§89(2)(b) provides a series of examples of unwarranted invasions of personal
privacy, the first of which was cited as the basis for denial. That provision
states that an unwarranted invasion of personal privacy includes:

"disclosure of employment, medical or credit
histories or personal references of applicants
for employment..."

In my opinion, the provisions cited above might serve to enable an agency to
withhold some aspects of a bio or resumé.

While the standard concerning privacy is flexible and may be subject
to conflicting interpretations, the courts have provided substantial direction
regarding the privacy of public officers employees. It is clear that public
officers and employees enjoy a lesser degree of privacy than others, for it has
been found in various contexts that public officers and employees are required
to be more accountable than others. Further, with regard to records
pertaining to public officers and employees, the courts have found that, as a
general rule, records that are relevant to the performance of a their official
duties are available, for disclosure in such instances would result in a
permissible rather than an unwarranted invasion of personal privacy [see e.g.,
Farrell v. Village Board of Trustees, 372 NYS 2d 905 (1975); Gannett Co. v.
County of Monroe, 59 AD 2d 309 (1977), aff'd 45 NY 2d 954 (1978);
Sinicropi v. County of Nassau, 76 AD 2d 838 (1980); Geneva Printing Co.
and Donald C. Hadley v. Village of Lyons, Sup. Ct., Wayne Cty., March 25,
1981; Montes v. State, 406 NYS 2d 664 (Court of Claims, 1978); Powhida
v. City of Albany, 147 AD 2d 236 (1989); Scaccia v. NYS Division of State
Police, 530 NYS 2d 309, 138 AD 2d 50 (1988); Steinmetz v. Board of
Education, East Moriches, Sup. Ct., Suffolk Cty., NYLJ, Oct. 30, 1980);
Capital Newspapers v. Burns, 67 NY 2d 562 (1986)]. Conversely, to the
extent that records are irrelevant to the performance of one's official duties,
it has been found that disclosure would indeed constitute an unwarranted
invasion of personal privacy [see e.g., Matter of Wool, Sup. Ct., Nassau Cty.,
NYLJ, Nov. 22, 1977].

With respect to access to a bio or resumé of a public officer or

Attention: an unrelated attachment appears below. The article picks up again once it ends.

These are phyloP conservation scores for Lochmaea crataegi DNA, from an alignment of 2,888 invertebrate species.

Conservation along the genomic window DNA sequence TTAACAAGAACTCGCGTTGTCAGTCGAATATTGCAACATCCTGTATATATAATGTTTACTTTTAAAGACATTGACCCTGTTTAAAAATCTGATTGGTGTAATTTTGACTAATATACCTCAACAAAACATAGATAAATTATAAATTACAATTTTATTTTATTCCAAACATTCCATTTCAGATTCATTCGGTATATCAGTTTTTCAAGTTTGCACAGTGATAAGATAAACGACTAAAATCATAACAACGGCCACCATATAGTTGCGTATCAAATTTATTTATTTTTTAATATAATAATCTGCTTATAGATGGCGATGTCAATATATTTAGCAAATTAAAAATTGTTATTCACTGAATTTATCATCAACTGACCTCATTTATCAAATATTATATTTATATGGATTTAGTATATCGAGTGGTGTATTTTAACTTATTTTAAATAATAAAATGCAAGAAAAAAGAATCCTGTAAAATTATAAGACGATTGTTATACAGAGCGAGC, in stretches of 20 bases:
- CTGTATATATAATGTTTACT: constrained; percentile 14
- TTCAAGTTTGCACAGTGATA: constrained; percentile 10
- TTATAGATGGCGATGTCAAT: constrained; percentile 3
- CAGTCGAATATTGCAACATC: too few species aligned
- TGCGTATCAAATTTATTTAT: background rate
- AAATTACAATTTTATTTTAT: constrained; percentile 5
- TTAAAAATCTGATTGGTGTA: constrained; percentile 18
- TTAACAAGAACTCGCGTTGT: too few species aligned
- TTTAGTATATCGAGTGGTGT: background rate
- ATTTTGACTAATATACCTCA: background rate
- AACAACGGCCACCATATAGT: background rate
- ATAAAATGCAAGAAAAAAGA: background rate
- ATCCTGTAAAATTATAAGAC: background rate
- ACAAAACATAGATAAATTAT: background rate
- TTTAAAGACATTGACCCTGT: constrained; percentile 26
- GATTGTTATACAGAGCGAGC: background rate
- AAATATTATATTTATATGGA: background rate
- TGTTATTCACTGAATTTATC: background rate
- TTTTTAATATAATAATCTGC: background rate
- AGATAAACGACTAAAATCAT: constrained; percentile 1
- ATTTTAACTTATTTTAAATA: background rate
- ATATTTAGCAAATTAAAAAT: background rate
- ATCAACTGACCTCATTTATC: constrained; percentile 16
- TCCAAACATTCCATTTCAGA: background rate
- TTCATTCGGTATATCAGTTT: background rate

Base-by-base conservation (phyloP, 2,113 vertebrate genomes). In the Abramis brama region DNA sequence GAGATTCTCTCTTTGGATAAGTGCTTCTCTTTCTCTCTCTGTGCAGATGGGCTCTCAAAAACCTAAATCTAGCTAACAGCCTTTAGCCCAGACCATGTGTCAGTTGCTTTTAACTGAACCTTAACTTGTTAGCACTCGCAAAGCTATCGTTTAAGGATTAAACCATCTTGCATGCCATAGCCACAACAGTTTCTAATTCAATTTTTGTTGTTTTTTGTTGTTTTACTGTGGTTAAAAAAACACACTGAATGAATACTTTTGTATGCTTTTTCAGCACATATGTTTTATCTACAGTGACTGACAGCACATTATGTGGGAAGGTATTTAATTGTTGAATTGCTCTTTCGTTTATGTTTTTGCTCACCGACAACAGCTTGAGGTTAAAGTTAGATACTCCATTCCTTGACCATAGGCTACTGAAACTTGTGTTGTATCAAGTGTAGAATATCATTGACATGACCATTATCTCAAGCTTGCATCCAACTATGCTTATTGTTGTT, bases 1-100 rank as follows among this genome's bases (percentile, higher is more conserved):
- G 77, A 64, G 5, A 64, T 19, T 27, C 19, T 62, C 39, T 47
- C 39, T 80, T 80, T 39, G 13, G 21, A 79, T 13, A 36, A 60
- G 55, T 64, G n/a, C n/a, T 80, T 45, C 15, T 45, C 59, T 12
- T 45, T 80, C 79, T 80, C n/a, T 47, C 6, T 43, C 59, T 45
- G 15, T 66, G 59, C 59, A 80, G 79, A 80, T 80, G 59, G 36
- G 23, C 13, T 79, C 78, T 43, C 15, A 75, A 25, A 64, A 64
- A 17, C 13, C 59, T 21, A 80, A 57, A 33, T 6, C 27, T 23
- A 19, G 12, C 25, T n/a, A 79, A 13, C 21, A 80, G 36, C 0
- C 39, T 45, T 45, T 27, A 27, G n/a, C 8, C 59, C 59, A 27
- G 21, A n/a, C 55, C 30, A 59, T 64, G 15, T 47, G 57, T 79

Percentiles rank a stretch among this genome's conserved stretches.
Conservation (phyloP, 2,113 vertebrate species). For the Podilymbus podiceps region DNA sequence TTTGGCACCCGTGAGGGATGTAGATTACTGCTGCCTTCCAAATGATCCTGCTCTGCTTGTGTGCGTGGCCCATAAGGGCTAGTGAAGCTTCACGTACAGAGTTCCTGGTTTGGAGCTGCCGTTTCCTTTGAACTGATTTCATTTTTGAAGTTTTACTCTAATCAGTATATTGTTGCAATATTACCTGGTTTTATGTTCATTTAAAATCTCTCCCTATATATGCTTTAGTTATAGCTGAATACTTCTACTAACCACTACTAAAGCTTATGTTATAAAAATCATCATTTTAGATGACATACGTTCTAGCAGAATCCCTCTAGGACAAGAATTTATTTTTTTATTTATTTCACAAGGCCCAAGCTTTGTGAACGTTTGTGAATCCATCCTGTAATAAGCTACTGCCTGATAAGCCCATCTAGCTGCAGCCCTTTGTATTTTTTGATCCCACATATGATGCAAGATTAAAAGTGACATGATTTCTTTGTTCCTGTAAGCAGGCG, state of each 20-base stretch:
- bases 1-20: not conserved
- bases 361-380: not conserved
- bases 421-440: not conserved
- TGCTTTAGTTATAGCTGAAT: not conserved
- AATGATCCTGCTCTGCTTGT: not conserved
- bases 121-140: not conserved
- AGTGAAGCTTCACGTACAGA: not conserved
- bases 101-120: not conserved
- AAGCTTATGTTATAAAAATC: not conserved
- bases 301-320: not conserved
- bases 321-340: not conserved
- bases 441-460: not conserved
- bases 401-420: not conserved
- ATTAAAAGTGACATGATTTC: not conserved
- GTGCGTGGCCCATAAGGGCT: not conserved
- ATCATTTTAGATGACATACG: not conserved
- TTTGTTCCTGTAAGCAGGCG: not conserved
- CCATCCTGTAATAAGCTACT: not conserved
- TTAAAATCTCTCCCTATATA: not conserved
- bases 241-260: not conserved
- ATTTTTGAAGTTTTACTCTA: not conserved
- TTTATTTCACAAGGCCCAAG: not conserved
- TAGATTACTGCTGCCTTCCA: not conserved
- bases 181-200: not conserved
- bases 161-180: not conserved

employee, if, for example, an individual must have certain types of experience,
educational accomplishments, licenses or certifications as a condition
precedent to serving in a particular position, those aspects of a bio or resume
would in my view be relevant to the performance of the official duties of not
only the individual to whom the record pertains, but also the agency. In my
view, to the extent that a bio or resumé contains information pertaining to the
requirements that must have been met to hold the position, it must be
disclosed, for I believe that disclosure of those aspects of such records would
result in a permissible rather than an unwarranted invasion of personal privacy.

Although some aspects of one's employment history may be withheld,
the fact of a person's public employment is a matter of public record, for
records identifying public employees, their titles and salaries must be prepared
and made available under the Freedom of Information Law [see §87(3)(b)].
However, reference to private employers could in my opinion be withheld.
Further, information included in a document that is irrelevant to criteria
required for holding the position, such as grade point average, class rank,
home address, social security number and the like, could in my opinion be
deleted prior to disclosure of the remainder of the record to protect against
an unwarranted invasion of personal privacy. I note that it has been held that
one's educational background must be disclosed [Ruberti, Girvin & Ferlazzo
v. NYS Division of State Police, 641 NYS2d, 411, 218 AD2d 494 (1996).]

I hope that the foregoing serves to enhance your understanding of the
Freedom of Information Law and that I have been of assistance.

Sincerely,


Robert J. Freeman
Executive Director

RJF:tt
cc: Records Access Officer
Patricia Lockhart
Dennis Young